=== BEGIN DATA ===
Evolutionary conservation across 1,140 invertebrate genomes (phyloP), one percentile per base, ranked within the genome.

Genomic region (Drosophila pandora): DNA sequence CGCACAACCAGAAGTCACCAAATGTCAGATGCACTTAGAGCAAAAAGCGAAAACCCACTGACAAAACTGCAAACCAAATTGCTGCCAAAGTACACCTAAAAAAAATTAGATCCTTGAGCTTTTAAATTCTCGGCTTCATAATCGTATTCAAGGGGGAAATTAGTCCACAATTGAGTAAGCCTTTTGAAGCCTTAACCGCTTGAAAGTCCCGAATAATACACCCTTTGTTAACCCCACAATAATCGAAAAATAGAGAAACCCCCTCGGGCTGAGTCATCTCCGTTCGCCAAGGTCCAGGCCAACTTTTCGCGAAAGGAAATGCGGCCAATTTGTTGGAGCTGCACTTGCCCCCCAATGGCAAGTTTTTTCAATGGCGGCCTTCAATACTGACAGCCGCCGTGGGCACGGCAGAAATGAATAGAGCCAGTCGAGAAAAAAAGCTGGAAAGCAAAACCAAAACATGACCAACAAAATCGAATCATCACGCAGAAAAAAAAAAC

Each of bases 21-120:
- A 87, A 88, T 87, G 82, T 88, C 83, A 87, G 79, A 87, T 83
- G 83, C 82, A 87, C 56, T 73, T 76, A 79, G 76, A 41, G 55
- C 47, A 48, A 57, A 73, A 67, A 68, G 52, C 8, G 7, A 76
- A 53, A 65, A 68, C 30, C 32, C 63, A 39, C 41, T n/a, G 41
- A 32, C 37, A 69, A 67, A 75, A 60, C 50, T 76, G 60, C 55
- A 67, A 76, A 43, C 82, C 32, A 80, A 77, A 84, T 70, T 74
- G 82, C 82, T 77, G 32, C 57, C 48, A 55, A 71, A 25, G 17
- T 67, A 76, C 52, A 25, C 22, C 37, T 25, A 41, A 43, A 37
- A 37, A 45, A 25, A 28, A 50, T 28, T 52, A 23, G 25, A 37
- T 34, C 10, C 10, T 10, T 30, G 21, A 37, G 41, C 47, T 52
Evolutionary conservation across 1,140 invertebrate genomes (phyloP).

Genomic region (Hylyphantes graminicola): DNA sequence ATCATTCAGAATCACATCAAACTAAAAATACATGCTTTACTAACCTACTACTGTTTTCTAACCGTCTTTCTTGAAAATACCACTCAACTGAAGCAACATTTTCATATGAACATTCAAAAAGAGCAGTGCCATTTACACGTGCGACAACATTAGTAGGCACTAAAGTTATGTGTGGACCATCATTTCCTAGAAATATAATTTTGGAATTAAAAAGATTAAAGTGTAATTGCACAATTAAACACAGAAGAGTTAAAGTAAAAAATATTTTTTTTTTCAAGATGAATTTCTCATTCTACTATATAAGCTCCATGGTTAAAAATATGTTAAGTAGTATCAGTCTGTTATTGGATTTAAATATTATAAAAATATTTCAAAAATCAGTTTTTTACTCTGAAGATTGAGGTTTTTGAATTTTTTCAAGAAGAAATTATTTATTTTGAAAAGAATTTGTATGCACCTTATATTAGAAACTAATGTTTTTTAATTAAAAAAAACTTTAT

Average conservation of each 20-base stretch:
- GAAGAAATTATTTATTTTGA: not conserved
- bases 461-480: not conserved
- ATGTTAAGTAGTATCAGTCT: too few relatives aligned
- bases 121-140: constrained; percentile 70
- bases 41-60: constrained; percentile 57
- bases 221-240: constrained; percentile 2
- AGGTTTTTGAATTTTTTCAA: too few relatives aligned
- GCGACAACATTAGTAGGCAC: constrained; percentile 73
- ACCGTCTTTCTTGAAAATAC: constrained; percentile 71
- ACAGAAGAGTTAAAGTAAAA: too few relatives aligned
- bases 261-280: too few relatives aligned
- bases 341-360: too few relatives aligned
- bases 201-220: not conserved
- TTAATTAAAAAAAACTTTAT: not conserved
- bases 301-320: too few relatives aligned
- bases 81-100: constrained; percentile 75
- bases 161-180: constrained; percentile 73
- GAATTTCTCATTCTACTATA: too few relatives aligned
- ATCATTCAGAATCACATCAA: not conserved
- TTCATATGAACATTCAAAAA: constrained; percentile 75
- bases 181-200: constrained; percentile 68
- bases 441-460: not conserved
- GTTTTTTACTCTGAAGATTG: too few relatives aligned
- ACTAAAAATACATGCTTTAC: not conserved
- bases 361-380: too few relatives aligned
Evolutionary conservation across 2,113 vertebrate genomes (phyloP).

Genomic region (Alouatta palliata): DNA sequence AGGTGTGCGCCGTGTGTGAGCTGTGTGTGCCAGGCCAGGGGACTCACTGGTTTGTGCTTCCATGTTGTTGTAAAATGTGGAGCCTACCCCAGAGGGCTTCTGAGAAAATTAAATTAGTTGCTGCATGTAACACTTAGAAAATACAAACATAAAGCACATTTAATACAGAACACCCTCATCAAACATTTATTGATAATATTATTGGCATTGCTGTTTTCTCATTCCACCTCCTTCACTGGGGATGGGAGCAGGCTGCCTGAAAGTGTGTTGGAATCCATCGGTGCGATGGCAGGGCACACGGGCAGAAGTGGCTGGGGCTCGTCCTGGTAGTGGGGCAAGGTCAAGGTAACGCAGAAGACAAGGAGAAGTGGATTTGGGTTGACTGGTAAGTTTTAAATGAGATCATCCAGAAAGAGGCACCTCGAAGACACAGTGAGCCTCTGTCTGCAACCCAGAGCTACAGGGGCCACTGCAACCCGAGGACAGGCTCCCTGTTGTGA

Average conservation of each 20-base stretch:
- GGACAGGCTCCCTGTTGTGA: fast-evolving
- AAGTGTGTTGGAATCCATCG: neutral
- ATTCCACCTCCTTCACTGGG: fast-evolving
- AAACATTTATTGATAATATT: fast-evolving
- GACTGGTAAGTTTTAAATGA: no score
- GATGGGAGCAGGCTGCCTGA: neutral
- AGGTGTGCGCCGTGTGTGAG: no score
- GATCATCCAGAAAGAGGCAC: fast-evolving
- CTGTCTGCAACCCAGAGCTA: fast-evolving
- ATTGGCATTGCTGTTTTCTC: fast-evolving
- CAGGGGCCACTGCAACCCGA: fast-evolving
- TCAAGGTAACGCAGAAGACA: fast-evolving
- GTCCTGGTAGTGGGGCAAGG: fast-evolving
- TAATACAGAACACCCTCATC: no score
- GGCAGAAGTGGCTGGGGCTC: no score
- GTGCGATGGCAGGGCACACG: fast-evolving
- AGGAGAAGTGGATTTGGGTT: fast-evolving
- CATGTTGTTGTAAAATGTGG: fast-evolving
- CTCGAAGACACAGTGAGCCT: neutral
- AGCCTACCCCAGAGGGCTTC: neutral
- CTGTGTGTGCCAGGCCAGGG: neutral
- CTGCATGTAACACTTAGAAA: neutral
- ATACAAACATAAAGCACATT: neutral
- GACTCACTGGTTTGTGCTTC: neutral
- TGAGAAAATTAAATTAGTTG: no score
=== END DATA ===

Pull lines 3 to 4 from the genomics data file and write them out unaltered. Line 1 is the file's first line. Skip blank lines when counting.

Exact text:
Each of bases 21-120:
- A 87, A 88, T 87, G 82, T 88, C 83, A 87, G 79, A 87, T 83